- Pretend you are going to pitch your product, service, or concept on Shark Tank, to determine whether your value proposition is battle ready enough to merit investment from a venture capitalist. Deliver your pitch to a mirror until it feels comfortable and real.
- Develop a fallback plan. Build an out clause into your business plan in the event you get to the point it makes more sense to hit the eject button and wind down before you are in an unrecoverable position.
- Create and then nurture a business and personal support network. You will need both to get through times when you think you are either not able to move forward, or need advice on how to handle situations with which you are not experienced.
- Join networking groups or Chambers of Commerce that attract people from various disciplines. Many are willing to give complimentary advice, or even barter for your product or services. Some of these connections may become members of your Board of Advisors.
- You will need to rely on certain people in your network for advice essential to running the business. You are going to be the boss and chief decision maker, so consider which skills you will either need to further develop, or rely upon to grow your business. One of the key elements entrepreneurs need is a strong sense of how to market and sell their company. If these are not talents you possess, either start learning, or ask others for help.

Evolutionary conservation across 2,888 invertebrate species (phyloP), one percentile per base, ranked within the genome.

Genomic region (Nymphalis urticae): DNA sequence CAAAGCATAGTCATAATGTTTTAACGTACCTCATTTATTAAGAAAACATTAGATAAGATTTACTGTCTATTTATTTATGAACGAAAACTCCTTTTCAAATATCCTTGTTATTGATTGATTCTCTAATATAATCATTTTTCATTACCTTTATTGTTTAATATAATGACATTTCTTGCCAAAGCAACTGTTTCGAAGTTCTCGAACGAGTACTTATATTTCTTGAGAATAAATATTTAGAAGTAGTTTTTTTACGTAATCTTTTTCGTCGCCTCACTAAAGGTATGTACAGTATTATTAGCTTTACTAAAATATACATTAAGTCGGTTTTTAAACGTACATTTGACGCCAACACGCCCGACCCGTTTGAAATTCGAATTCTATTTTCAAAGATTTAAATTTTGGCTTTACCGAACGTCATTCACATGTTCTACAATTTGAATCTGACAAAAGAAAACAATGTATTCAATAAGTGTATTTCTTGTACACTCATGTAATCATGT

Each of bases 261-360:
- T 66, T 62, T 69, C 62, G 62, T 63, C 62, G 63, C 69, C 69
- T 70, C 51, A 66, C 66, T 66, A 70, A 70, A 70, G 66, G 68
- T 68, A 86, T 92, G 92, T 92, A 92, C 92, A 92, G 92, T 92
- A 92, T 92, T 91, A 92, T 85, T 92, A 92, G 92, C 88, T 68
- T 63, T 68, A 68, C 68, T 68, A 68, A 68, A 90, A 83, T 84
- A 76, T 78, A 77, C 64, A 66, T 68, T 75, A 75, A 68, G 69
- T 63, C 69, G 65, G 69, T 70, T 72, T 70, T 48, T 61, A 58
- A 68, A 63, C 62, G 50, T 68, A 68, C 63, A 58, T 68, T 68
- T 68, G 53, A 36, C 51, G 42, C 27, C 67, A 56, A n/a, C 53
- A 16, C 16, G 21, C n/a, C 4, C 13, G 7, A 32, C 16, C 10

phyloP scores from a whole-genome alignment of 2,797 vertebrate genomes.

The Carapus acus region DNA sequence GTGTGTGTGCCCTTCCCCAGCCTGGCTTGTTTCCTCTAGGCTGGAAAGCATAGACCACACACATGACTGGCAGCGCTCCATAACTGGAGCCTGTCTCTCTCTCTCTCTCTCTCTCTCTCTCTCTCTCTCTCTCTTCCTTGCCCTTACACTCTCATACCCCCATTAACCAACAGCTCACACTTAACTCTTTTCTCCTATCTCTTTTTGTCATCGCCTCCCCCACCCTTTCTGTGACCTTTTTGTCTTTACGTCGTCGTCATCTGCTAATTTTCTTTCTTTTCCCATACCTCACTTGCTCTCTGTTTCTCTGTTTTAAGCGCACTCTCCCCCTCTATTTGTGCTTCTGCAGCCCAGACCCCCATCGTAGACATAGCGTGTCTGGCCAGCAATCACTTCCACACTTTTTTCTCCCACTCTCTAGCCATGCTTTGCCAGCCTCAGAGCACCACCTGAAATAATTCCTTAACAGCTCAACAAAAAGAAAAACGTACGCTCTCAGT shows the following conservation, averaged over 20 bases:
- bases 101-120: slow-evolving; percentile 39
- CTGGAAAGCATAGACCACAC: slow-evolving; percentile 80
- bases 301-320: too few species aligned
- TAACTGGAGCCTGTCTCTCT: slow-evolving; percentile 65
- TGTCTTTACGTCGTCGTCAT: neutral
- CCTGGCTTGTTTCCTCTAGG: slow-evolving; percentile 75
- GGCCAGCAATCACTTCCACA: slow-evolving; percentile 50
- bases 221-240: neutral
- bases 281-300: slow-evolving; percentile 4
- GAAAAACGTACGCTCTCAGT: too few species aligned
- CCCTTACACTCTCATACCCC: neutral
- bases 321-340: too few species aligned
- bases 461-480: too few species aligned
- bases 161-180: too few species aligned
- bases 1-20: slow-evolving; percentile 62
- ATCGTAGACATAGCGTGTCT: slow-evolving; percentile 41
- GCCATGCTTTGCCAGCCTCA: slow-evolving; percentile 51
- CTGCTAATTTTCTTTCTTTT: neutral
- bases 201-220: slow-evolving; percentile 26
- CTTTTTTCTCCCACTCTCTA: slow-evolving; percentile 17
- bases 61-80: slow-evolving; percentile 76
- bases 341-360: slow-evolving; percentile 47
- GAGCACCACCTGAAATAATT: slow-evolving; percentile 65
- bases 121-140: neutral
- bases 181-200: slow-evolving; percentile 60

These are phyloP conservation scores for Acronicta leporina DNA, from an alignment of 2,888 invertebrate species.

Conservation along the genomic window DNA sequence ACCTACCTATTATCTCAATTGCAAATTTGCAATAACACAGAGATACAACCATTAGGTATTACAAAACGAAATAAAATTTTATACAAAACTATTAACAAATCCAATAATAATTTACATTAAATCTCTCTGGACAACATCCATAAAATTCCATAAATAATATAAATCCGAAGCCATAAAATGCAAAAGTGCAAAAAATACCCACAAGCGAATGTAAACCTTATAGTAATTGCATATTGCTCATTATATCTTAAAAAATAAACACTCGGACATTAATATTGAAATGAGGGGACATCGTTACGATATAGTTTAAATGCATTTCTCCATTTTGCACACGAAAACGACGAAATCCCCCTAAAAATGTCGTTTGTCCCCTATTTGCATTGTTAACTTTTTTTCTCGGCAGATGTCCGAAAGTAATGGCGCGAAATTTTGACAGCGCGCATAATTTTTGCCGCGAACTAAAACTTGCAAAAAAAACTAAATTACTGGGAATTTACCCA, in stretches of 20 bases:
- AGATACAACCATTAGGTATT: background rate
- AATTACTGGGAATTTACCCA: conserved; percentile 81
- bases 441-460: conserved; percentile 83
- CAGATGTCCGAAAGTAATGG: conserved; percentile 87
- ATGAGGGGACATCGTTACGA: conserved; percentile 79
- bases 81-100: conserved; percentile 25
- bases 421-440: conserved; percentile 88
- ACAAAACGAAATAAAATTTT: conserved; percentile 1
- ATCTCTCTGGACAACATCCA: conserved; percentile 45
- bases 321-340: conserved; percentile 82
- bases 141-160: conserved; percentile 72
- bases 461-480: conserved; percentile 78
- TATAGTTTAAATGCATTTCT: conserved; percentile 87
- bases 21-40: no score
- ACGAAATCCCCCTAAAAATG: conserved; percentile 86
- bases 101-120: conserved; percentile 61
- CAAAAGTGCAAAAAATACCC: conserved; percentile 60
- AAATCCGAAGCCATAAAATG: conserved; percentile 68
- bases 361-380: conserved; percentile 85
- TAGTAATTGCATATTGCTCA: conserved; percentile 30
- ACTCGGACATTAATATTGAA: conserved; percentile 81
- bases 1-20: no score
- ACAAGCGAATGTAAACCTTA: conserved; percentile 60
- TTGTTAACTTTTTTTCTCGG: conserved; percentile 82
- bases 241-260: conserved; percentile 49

- Research as much as you can about how other entrepreneurs have made mistakes. Ask them to share with you how to avoid the early and elementary mistakes they made. You do not have to re-create the wheel when it comes to being an entrepreneur, so be open to taking advice from those who have had success and are willing to share their business wisdom.
- Does the appeal of being an entrepreneur seem better on paper as a concept, or do you feel, as I did, compelled to try this employment route? If you can’t stop thinking about being an entrepreneur, then maybe it’s time for you to start making plans! Harness and then leverage the energy and enthusiasm you have, and go for it.
The United States is known as the land of opportunity, so go ahead and pursue the ultimate American Dream. If you don’t, the only regret you will have at some point is not having tried. Good luck! Enjoy the ride!
Kathleen E. R. Murphy is the Founder, Chief Performance Strategist and CMO of Market Me Too. Market Me Too has expertise in bridging teams and providing organizations techniques to accelerate their market growth and revenue numbers, regardless of the industry they are in, or the business stage they are presently at. She is also the author of a newly published business book called Wisdom Whisperer which is available via Amazon.
Market Me Too also works with individuals from students to C-level executives. The individuals, business and sports teams we work with are coached on how to leverage and apply their peak performance talents on a daily basis. Our coaching takes place individually, or via customized workshops.
If you want better results, let’s talk. We know how to help you get them. Contact Kathleen at firstname.lastname@example.org or (339) 987-0195.